Human Rights - A Call to Arms

Human Rights - A Call to Arms

This comment piece appeared on Lib Dem Voice in May 2015 and can be found here.

“David Cameron will launch a 100-day policy offensive…” states the Sunday Times, reporting on the Conservatives’ predicted assault on Europe and Human Rights just days after they secured the most surprising election victory in living memory.

While Liberal Democrat and Labour Party opinion-formers are calling for internal debates on the future of their respective parties, the Conservatives are moving in and preparing to push through legislation that is dangerous, destructive and most of all, frightening.

The Human Rights Act (HRA) should be esteemed as highly as the NHS. Receiving Royal Assent in 1998, the HRA is, in my view, the cornerstone of our liberal and democratic way of life. It protects our basic freedoms, our right to life, privacy and fair trial and protest. Conservatives, in their somewhat warped sense of reality, disagree. They believe that the HRA gives too much power to the EU, saying it gives the British Government little say over how it can deal with issues surrounding terrorism and other criminal matters.

They are wrong.

The Human Rights Act, OUR Human Rights Act, is used to protect people from an overbearing and overly intrusive Government. There are hundreds of examples that can be used to show how precious this legislation is for every citizen in our country.

Human Rights have been used as a way to end the holding of DNA and fingerprint details of innocent children and adults by the police force; they have been used to inform massive changes to the way social services’ procedures are used to protect children at risk of abuse; they have been used to protect the freedom of the press, particularly in terms of keeping sources anonymous; and they have also been used to stop the illegal and unjust detention of people against their will by our security services.

As a resident of the great city of Liverpool, I know too well how badly the state can let its people down, – the people it is supposed to protect and care for. The evidence that has come to light, and is still being disclosed, surrounding the events of the Hillsborough tragedy in 1989, shows us that people need protection from those in power and those who may not use our police and security services as honourably as they are intended to.  The victims of that awful tragedy, and their families, were badly let down, and it goes without saying, their Human Rights were ignored completely in the aftermath.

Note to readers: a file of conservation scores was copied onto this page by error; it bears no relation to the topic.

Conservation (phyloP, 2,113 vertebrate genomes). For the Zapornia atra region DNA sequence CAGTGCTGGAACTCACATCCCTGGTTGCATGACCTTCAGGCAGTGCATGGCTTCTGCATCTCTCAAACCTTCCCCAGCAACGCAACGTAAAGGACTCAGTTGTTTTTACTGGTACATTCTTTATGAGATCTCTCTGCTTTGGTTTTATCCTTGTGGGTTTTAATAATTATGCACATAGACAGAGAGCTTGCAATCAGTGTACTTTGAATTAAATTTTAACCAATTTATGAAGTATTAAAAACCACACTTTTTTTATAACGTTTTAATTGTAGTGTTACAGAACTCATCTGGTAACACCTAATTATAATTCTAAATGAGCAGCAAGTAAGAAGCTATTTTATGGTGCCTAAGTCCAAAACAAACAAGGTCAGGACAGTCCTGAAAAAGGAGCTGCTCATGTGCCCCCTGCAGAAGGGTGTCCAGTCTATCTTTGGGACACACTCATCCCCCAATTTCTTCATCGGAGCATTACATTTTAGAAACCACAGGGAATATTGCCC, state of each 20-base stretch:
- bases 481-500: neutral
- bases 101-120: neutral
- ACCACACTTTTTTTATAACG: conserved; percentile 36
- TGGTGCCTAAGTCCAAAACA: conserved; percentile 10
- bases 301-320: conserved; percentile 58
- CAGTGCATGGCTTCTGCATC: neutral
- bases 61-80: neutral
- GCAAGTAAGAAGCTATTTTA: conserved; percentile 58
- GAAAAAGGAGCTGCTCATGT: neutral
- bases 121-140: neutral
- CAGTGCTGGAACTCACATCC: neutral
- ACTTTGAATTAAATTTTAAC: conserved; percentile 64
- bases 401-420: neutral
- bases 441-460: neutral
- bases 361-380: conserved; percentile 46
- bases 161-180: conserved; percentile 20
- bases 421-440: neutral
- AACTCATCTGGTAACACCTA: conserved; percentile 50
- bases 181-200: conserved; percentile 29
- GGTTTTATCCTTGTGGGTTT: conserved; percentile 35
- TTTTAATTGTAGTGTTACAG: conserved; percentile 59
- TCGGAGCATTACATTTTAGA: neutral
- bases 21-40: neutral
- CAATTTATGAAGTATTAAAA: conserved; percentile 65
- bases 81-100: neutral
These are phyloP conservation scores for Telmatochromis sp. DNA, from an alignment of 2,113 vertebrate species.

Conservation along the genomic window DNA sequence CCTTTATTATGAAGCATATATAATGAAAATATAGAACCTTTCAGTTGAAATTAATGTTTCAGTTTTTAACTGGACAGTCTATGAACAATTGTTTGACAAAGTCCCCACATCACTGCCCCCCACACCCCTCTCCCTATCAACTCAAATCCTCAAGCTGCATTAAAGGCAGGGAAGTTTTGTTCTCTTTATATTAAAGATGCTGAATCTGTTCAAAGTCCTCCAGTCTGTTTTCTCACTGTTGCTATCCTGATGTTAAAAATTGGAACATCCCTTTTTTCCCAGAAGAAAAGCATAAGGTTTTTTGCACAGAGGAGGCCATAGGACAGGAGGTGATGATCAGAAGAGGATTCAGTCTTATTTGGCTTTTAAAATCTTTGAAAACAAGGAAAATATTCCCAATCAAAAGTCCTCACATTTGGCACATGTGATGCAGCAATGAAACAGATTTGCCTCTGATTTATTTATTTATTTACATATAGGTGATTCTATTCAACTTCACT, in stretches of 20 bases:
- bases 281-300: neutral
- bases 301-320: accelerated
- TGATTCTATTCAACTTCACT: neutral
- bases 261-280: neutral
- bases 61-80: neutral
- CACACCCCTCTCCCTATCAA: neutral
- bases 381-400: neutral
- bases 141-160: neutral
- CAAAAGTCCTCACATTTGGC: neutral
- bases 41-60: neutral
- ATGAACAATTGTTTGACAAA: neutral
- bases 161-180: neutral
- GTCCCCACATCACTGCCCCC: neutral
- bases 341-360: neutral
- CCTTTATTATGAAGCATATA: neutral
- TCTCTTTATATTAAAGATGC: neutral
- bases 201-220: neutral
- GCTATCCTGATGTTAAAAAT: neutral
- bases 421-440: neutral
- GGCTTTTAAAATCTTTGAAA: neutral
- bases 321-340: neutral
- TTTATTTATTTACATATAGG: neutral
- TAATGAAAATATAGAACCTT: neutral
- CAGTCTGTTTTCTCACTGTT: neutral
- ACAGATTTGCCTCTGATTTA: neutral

We cannot allow Britain and its people to be in a position where their rights and freedoms can be ripped apart by their Government. But if we continue on this current path, that is what may happen.

Quite rightly, after a terrible election defeat, there are calls to look internally and debate the future of the Liberal Democrats. We face a leadership election and possibly a large inquiry on the future of our messaging, policies and direction. The Labour Party, another organisation that values the Human Rights Act, is going through a similar internal debate.

My concern is that while these two groups in Parliament rebuild and rebrand, the Conservatives are mobilising. Already, Michael Gove, Archbishop of the Cameronite Right, has been installed as Secretary of State for Justice with orders to scrap the Human Rights Act in favour of a ´British Bill of Rights and Responsibilities´. We need to make sure that our elected champion, whoever that may be, is ready to walk into battle against him. Our activists need to be armed and ready with petitions, leaflets and scripts ready to take this fight to the streets and communities they represent.

All this cannot be achieved unless we look forward and avoid getting swamped into a navel-gazing exercise on why we failed in May 2015. Yes, I agree we must have that discussion, there are answers needed as to why we fared so badly in the General Election, but we need to debate with the enemy also: that is ultimately the most important aspect of what we, as a party, do.

I want to end by saying that I believe Human Rights to be the very foundation of any Government. People should be allowed to protest, allowed to challenge and allowed to speak their mind. They should be allowed to live, allowed to have a private life and allowed to think and believe what they want. All of this, all that makes us human, needs to be protected.

That is why we, as a party, must do everything we can to defend our Human Rights Act. For all those that it has helped, for all those that it will help in the future, they need us to stand up and be counted.

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